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How To Switch A New VIN Number On A Vehicle

Be very careful with VIN numbers on your vehicle. There’s a crackdown happening because there’s a very high number of VIN switching going on with vehicles. This happens to be a news piece out of Nevada where there is VIN tampering happening on vehicles.

Legal Status of VIN Numbers
What is not known by a lot of people is a VIN number is considered to be a legal document. A VIN number on a vehicle, the primary VIN, is designed to be permanently affixed to that vehicle with tamperproof rivets. If you start switching VIN numbers, moving from one car to another even innocently, maybe you have a car that’s been damaged and you need another VIN number, maybe you need to restore the vehicle and take that VIN tag off, there are federal laws regarding VIN tampering or VIN switching. You’re not supposed to take a VIN number off a car even for a legitimate, seemingly honest reason.

Increased Scrutiny on VIN Alterations
Because of this, a lot of scrutiny is now being placed on any type of VIN alteration. A lot of thieves, and this article is talking about drug cartels, are switching VINs on stolen vehicles. What they do is they get a vehicle that’s stolen, or salvaged, or parts only, or for some reason is not eligible for a title. They go get another VIN number off a clean vehicle, maybe one that’s wrecked, maybe one that they just steal off a car. It’s a lot easier to steal a VIN tag than steal a whole car. So they’ll steal a VIN tag off a car. The owner may not be aware of it for weeks or months because you don’t normally look at your VIN tag. They’ll use that on another vehicle to get a title on a stolen car or a parts-only car, sell it, and make off with the money.

VIN Inspections and Verifications
Because of this, a lot of states are going to VIN inspections and verifications. In addition to looking at the VIN number, they’re looking to see how it’s attached to the vehicle, making sure it’s not just with sheet metal screws or some rivets that aren’t factory. They know how to tell the difference. If you are purchasing a vehicle, have that VIN number inspected. Have the VIN compared to other places on the car. The police know where the hidden VINs are; they can look and make sure that they’re matching with the primary.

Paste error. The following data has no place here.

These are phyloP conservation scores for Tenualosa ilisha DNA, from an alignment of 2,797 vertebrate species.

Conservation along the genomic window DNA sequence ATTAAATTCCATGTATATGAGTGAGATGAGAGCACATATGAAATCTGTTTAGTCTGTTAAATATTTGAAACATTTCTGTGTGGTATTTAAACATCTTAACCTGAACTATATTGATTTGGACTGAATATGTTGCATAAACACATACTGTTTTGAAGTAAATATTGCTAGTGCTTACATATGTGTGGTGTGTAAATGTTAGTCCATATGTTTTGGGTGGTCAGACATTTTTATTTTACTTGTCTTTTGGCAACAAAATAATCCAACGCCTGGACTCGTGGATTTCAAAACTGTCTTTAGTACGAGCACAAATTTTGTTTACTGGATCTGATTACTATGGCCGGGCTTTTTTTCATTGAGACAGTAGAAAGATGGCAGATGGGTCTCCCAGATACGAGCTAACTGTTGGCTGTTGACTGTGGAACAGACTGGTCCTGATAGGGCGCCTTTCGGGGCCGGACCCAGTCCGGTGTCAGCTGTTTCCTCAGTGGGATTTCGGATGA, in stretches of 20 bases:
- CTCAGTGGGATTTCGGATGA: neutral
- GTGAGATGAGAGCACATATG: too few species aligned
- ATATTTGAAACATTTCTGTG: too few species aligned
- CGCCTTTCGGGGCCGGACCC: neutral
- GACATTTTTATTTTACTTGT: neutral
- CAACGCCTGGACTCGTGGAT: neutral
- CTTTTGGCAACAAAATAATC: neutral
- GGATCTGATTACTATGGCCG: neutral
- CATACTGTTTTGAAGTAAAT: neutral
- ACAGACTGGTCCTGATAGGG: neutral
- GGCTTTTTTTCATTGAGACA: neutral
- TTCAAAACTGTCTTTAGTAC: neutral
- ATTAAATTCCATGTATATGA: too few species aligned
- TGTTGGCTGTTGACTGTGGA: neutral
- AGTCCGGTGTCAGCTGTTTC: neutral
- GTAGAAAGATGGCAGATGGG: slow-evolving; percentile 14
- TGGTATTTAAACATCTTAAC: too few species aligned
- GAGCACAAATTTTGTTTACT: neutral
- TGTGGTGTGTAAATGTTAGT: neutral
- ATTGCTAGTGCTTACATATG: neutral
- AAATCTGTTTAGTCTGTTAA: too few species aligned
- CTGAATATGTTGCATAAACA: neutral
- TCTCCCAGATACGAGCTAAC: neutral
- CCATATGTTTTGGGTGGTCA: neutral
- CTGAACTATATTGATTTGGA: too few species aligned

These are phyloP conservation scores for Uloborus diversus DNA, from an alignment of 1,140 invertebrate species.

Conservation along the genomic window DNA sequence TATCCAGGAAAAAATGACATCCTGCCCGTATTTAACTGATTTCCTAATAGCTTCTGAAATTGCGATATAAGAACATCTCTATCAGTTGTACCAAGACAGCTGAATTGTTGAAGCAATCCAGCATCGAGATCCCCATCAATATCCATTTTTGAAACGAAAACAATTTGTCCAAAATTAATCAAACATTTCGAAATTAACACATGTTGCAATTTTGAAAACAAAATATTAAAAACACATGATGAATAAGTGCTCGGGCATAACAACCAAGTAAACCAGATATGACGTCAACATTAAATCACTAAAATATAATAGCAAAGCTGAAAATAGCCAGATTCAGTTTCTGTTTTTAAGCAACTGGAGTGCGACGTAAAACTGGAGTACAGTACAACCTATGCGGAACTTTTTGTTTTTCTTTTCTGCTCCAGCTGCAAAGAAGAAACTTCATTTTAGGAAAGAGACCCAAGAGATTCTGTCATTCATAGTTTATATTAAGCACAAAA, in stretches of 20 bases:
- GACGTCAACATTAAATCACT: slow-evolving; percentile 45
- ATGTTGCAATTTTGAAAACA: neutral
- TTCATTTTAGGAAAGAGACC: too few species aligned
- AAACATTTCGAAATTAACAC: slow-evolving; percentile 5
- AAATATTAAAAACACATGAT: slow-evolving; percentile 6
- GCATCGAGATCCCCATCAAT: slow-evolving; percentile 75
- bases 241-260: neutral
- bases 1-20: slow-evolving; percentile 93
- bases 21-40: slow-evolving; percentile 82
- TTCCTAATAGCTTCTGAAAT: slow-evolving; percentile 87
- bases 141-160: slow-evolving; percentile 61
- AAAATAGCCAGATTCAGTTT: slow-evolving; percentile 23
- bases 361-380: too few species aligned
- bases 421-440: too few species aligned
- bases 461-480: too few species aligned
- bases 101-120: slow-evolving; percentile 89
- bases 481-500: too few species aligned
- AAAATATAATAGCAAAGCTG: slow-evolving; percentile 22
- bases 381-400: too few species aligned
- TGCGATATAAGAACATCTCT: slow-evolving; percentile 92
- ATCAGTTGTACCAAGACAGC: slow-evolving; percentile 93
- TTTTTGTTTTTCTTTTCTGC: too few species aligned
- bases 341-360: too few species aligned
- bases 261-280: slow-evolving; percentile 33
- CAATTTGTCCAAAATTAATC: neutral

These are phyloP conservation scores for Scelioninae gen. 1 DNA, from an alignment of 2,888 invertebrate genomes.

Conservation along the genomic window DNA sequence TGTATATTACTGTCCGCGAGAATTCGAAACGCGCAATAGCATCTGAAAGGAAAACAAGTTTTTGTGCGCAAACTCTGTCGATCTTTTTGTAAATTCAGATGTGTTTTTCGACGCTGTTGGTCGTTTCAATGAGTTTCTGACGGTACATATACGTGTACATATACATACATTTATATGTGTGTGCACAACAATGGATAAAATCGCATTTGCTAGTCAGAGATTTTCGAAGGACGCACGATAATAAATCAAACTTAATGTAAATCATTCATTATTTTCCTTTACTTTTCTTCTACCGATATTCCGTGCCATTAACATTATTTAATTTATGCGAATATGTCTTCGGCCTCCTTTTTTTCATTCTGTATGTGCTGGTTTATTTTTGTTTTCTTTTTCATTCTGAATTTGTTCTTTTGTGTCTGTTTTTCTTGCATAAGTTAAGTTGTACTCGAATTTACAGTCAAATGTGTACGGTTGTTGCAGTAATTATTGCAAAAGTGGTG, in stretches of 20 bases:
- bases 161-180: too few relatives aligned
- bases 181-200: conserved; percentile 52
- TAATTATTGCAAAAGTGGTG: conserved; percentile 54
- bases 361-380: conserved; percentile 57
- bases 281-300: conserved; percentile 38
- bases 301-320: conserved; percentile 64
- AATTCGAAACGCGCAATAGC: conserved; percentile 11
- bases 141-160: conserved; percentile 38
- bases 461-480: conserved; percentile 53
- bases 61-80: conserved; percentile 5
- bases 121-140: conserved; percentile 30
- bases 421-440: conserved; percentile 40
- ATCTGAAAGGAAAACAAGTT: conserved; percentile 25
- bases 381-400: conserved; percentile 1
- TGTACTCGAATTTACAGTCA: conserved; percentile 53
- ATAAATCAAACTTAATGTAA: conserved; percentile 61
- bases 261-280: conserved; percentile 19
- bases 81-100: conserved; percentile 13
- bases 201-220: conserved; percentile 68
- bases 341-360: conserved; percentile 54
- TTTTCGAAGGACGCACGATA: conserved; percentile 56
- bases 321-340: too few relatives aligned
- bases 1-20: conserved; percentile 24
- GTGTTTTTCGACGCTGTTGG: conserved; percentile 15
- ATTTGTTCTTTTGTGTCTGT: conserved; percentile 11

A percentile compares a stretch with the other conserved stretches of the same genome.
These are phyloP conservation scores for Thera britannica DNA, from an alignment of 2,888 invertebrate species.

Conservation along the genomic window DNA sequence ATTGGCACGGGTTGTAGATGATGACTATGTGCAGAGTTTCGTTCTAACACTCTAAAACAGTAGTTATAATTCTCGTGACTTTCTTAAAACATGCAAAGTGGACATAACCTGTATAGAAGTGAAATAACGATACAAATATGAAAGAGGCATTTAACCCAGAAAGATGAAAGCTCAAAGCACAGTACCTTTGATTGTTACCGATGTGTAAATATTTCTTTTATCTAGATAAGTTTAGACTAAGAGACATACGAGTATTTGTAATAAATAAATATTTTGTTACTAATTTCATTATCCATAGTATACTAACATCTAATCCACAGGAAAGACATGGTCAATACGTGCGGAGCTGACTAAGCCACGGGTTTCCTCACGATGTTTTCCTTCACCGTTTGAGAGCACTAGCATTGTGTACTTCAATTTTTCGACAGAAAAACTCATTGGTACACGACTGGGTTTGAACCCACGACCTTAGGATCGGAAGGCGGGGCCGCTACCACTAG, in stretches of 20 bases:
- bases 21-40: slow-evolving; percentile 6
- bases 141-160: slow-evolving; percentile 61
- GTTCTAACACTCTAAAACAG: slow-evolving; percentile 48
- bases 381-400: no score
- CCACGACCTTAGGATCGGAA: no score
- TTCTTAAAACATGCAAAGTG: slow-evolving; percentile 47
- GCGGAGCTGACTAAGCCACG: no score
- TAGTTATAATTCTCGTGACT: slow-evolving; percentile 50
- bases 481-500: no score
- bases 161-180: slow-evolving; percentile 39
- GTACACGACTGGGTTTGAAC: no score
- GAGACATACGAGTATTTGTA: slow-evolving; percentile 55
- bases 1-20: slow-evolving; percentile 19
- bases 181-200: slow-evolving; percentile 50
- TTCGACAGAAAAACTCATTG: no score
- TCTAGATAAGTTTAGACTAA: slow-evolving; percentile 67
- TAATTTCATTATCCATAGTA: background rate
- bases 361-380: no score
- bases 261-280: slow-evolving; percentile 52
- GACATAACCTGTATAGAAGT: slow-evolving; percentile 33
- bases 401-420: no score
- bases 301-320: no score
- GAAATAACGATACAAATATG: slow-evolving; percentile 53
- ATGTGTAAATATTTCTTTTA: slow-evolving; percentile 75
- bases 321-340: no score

Clarification on Terminology
Now, before we get off on a tangent, remember that when we say VIN number, I know that the ‘N’ on VIN stands for number, so VIN number is kind of an oxymoron, but that’s what a lot of people say. The reason it’s said that way is because if you just say VIN, some people don’t know that ‘N’ is number, so they don’t know that it’s a number, they don’t know what a VIN is. So VIN number is kind of a common way to say something even though it’s technically incorrect.

Advice for Buyers and Sellers
If you’re buying a vehicle or selling a vehicle, pay very close attention to that VIN. Make sure it matches, make sure it’s not been altered, and make sure that if you have any reason you need to move a VIN tag from one vehicle to another, you get good legal advice or you get good documentation for how you do that without creating liability for yourself. Technically, it’s a federal crime called VIN tampering.

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